NZ Islam normalises terrorism

Here in NZ Islam normalises terrorism, and here’s another example of the media who promote the radicals as being tame by their own standards. The Aotearoa Maori Muslim Association took off during their time based in Avondale, and it’s leader, Te Amorangi Kireka-Whaanga, became one of the top 500 Muslims internationally for the money he was bring in from the Halal industry and positive publicity he was gaining for Islamic State.

Tomorrow, ministers consider new measures to stop Kiwis joining foreign battle fields, as intelligence agencies put Muslims under extra scrutiny. Those in the firing line speak to reporters Tony Wall and Blair Ensor.

In a small garage behind a semi-detached brick house in Avondale, West Auckland, a motley group of Muslim worshippers gather for lunchtime prayers.

They include adolescent boys, a European convert and elderly immigrants.

The one everyone looks up to is a striking figure dressed in white with a grey beard: Sheikh Abu Abdullah, also known as Abu Hamam.

Depending on who you talk to, the Egyptian sheikh who arrived here in 1998 is a firebrand preacher encouraging his followers to jihad against “infidels”, or a good man with a unique ability to engage youth.

Two men who’d attended Abdullah’s classes had their passports cancelled before they could board a plane to Syria – but he denies encouraging them.

Abdullah has been barred from the Avondale Islamic Centre, and one of his sons, Abdullah Hamam, is charged with threatening to kill members of the New Zealand Muslim Association after the family was trespassed. He has pleaded not guilty.

Another follower, Imran Patel, has also been charged with threatening to kill, and had his passport cancelled.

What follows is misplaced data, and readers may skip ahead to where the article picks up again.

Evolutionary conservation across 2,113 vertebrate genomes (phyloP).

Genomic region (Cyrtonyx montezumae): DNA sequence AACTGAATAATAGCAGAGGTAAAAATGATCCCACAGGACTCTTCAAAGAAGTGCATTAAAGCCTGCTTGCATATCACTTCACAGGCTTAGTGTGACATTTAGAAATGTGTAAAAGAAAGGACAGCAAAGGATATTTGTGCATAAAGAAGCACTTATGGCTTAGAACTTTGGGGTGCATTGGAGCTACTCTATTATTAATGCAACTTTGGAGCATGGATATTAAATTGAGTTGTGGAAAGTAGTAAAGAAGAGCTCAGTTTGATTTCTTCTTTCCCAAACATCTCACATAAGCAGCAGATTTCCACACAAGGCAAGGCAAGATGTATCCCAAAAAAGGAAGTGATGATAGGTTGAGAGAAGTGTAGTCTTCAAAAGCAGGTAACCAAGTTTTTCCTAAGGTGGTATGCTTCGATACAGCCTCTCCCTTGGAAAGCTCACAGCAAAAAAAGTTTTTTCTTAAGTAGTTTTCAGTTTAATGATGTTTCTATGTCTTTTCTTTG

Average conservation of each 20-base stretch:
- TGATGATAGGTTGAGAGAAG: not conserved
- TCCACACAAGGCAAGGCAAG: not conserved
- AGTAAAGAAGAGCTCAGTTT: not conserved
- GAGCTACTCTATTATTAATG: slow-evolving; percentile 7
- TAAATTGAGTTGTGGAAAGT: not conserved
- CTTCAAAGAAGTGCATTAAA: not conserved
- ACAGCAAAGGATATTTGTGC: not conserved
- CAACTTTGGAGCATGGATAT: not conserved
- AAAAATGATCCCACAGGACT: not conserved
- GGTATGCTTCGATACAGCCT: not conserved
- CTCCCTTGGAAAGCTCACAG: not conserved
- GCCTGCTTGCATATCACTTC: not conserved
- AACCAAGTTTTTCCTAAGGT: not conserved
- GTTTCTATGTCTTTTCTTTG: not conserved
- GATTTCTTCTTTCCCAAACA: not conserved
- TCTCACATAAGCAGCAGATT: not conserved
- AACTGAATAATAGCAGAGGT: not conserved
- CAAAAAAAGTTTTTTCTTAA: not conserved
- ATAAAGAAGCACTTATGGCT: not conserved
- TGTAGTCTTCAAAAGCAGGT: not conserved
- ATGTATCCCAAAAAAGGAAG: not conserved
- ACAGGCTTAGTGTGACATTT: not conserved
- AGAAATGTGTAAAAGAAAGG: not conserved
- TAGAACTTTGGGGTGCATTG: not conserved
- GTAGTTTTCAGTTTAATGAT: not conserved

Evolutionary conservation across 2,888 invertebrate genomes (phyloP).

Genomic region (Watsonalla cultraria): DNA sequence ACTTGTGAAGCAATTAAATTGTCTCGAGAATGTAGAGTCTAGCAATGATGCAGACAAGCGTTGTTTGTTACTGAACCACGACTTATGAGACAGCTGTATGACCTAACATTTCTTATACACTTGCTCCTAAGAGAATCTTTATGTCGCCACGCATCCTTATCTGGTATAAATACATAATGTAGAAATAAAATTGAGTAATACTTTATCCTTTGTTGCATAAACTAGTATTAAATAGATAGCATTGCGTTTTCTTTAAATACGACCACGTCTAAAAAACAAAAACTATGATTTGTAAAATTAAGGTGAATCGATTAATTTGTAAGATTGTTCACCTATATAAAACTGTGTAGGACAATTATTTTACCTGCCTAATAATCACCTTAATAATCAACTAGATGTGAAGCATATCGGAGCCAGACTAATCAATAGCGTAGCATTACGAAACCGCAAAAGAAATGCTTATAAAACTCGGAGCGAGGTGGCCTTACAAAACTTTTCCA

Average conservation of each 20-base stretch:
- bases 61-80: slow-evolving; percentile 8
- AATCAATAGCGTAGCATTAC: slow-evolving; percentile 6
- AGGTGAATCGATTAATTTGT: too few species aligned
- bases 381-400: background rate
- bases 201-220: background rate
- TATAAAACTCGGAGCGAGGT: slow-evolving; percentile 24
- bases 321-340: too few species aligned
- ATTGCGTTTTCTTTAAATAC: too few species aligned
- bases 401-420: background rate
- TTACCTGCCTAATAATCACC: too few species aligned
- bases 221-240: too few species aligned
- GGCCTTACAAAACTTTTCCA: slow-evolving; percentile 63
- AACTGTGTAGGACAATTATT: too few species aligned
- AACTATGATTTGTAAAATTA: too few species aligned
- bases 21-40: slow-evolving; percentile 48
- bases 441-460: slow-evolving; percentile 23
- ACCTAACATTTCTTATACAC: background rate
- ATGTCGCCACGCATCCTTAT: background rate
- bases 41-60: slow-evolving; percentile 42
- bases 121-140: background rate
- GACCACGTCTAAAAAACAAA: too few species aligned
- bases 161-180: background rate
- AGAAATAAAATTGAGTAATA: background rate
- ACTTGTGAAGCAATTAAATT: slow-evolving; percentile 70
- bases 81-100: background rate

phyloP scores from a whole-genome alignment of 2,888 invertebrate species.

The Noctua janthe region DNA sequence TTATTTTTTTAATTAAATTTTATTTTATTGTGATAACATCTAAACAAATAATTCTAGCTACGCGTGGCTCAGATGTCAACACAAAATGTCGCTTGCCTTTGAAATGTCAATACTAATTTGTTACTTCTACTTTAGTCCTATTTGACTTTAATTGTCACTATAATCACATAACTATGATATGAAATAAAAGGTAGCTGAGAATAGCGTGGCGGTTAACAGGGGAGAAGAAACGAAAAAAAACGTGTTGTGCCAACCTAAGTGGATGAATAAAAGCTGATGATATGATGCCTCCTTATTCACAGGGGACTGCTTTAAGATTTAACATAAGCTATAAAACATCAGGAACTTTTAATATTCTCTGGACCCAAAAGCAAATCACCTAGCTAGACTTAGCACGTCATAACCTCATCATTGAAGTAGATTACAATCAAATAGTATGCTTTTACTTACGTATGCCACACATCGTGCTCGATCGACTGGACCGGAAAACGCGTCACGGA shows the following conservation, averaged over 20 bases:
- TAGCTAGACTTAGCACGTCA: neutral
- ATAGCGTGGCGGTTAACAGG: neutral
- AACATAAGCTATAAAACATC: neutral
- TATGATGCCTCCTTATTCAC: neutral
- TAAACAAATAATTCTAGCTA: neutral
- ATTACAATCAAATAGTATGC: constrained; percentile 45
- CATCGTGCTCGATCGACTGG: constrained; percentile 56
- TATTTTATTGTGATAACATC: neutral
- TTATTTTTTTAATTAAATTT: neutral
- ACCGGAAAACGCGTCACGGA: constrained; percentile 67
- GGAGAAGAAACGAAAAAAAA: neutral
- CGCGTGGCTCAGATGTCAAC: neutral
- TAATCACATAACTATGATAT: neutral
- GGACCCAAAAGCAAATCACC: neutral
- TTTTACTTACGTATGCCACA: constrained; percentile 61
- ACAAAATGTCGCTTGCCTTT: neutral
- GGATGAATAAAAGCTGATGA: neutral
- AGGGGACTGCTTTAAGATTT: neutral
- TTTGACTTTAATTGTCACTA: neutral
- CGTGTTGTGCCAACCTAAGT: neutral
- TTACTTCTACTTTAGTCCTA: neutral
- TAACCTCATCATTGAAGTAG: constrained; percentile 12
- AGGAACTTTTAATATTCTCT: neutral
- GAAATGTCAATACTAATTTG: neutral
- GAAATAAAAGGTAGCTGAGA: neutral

Patel claims intelligence agencies are harassing innocent people.

“They bug us, they follow us . . . they tell Muslim leaders. ‘we want you to spy for us’,” he says. “Look at everyone here,” he adds, pointing to his friends. “Do we have Kalashnikovs? Do I say ‘I want to kill a non-believer?’ Never I do this.

“We are being oppressed. We just want to live in New Zealand peacefully.”

Patel says innocent people have been killed in Iraq, Afghanistan, Somalia, Yemen and Pakistan and he questions why New Zealand would want to get involved in Syria and Iraq.

“We are peaceful, but we will attack when we are attacked. The whole world now will be engulfed in flames sooner or later because you cannot attack people . . . for too long and they are going to do nothing about it.”

Abdullah Hamam says his father has been under scrutiny by authorities, but only because a rival faction at the mosque made “ridiculous” allegations that he was teaching extreme Islam and grooming youngsters to fight.

“My father is a very old-fashioned person, he’s very kicked back, he doesn’t have extreme views.

“He’s one of the only Muslim religious leaders who likes to engage the youth.”

Hamam is concerned by the scrutiny the Muslim community is coming under from intelligence agencies.

“They are trying to do their job, to ensure that nothing dodgy is going on, I can totally understand that. But when you’re just targeting Muslims and you don’t have evidence or facts, it’s wrong.”

Sheik Abdullah says Muslims in New Zealand just want to live peacefully. He cannot understand why Prime Minister John Key is planning law changes to combat terrorists. “What is terrorism, what does it mean? We don’t have tank, we have nothing. [But] America attack Somalia and Iraq, why [does it] attack people in their land?”

He laughs when asked if he preaches jihad. “Jihad in Islam is not meaning to kill people, jihad is to do with freedom.”

Does he have a message for Key?

“I don’t think about the Prime Minister. Our life is not in his hands – it is in the hands of God.”

Across town at a cafe in Mt Eden, Key is talking to the Sunday Star-Times about Islamic State, homegrown foreign fighters and domestic threat levels. As newly minted Minister for National Security, these are matters that occupy a good part of his time.